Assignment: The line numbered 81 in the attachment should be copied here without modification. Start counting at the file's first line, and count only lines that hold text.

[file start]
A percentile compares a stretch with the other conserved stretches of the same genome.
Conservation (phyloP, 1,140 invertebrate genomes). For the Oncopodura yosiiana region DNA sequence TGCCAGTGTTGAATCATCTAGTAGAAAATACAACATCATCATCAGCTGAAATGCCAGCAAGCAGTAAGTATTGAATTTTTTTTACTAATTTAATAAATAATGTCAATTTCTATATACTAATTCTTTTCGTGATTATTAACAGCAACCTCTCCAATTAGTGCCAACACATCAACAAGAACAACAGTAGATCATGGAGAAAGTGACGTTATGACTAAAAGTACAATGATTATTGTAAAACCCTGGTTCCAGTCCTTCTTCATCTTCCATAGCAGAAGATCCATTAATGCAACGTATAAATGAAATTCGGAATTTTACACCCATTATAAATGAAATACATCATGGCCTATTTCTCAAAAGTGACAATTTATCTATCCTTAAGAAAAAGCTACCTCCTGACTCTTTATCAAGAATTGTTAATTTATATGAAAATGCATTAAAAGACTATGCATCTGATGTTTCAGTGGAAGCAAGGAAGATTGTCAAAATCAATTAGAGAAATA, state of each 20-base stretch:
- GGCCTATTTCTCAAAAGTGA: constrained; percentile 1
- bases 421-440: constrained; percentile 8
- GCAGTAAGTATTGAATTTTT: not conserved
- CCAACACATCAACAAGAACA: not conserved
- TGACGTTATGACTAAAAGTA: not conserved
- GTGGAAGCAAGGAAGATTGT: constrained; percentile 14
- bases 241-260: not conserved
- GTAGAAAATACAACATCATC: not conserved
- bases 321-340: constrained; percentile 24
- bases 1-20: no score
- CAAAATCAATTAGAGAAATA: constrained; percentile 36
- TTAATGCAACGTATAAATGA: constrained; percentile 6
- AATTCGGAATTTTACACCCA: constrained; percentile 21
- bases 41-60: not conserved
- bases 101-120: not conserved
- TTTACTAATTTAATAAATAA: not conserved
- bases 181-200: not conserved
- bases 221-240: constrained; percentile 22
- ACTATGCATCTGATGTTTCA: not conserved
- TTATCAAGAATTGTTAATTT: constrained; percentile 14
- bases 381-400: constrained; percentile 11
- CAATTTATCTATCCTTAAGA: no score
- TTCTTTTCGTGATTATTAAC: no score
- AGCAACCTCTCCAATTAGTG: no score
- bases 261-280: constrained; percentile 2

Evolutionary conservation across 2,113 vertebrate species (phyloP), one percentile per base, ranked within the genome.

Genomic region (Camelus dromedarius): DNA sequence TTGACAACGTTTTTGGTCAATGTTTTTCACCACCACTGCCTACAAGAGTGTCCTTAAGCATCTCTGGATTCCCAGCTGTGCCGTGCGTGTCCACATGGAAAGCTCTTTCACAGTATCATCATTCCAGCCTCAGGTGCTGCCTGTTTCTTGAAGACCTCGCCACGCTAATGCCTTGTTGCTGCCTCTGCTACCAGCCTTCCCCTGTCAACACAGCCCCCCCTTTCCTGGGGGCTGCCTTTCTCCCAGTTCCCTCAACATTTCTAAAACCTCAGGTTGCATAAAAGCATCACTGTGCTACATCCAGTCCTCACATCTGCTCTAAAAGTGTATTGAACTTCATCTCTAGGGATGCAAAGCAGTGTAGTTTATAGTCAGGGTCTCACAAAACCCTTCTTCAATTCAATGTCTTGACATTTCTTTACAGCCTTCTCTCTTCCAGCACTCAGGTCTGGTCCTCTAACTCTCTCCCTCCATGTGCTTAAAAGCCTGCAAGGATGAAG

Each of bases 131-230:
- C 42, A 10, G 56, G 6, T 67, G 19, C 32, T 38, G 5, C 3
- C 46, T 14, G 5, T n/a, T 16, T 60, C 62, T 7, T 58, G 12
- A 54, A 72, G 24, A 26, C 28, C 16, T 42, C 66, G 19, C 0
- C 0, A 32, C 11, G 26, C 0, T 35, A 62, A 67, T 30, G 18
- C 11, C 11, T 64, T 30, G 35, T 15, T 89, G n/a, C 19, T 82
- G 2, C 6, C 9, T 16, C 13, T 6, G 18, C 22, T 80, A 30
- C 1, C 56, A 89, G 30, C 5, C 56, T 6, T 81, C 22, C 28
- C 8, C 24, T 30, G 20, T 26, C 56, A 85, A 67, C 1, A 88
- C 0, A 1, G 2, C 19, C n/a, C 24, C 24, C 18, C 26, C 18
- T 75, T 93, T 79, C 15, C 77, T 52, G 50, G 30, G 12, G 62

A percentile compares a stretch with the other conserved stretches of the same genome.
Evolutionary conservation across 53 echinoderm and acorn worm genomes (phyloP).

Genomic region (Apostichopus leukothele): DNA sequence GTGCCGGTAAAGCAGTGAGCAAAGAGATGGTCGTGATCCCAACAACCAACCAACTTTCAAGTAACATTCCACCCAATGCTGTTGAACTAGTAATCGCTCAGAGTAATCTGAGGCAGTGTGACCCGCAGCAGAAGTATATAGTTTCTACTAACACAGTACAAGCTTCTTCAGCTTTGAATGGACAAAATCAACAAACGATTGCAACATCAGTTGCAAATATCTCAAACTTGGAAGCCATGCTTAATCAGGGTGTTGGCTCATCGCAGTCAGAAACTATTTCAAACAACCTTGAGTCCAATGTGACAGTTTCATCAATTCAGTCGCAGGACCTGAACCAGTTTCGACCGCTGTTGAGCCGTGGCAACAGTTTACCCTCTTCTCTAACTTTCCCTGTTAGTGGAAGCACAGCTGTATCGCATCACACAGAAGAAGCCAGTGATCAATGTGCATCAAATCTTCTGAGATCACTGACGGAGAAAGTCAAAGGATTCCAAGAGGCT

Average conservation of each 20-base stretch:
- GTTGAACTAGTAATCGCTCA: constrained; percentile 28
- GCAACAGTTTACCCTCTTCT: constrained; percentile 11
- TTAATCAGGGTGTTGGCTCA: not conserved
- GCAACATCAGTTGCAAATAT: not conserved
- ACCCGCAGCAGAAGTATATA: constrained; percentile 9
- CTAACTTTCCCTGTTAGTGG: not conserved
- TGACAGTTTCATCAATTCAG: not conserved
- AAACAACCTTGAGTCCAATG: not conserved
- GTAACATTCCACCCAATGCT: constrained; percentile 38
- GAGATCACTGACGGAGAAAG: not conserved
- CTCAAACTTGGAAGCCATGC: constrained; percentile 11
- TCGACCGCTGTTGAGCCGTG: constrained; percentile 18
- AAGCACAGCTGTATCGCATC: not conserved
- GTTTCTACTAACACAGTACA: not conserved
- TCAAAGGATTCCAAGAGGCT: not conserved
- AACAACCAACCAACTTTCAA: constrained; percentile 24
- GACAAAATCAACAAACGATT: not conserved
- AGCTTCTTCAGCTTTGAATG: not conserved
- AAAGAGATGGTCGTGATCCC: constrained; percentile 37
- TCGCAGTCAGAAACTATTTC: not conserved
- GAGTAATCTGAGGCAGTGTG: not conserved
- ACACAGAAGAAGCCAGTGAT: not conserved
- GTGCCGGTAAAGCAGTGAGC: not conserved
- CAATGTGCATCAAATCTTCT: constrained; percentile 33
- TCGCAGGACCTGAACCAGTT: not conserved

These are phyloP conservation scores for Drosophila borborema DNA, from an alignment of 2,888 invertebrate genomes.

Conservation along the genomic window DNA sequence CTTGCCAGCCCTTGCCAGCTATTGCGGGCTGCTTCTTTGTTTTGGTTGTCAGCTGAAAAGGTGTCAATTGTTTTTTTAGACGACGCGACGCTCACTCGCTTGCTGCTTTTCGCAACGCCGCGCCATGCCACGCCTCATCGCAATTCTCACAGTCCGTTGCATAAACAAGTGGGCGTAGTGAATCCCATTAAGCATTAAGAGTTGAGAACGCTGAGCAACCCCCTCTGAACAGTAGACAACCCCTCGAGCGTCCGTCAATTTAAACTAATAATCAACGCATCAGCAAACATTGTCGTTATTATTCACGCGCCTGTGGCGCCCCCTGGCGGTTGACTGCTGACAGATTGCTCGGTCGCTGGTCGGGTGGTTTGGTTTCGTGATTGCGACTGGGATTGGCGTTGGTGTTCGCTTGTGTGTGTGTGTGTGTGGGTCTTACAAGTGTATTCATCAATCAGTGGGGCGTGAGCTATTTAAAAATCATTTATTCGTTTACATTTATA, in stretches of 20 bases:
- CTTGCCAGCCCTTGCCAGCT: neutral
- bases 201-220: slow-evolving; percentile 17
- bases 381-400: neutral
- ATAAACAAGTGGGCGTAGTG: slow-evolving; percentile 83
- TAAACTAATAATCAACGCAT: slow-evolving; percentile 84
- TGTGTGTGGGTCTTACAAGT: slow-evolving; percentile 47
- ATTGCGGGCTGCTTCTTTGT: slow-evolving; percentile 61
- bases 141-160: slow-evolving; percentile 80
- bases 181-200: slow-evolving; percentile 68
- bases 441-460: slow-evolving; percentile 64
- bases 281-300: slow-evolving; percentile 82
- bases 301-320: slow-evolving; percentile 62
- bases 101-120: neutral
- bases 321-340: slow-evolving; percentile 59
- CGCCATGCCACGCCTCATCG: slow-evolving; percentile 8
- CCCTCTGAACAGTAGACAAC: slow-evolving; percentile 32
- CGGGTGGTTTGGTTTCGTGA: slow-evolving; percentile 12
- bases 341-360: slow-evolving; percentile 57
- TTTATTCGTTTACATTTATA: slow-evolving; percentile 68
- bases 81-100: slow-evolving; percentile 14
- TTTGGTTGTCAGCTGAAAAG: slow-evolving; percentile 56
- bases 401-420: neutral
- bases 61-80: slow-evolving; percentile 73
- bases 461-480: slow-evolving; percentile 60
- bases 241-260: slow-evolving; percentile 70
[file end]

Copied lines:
- bases 441-460: slow-evolving; percentile 64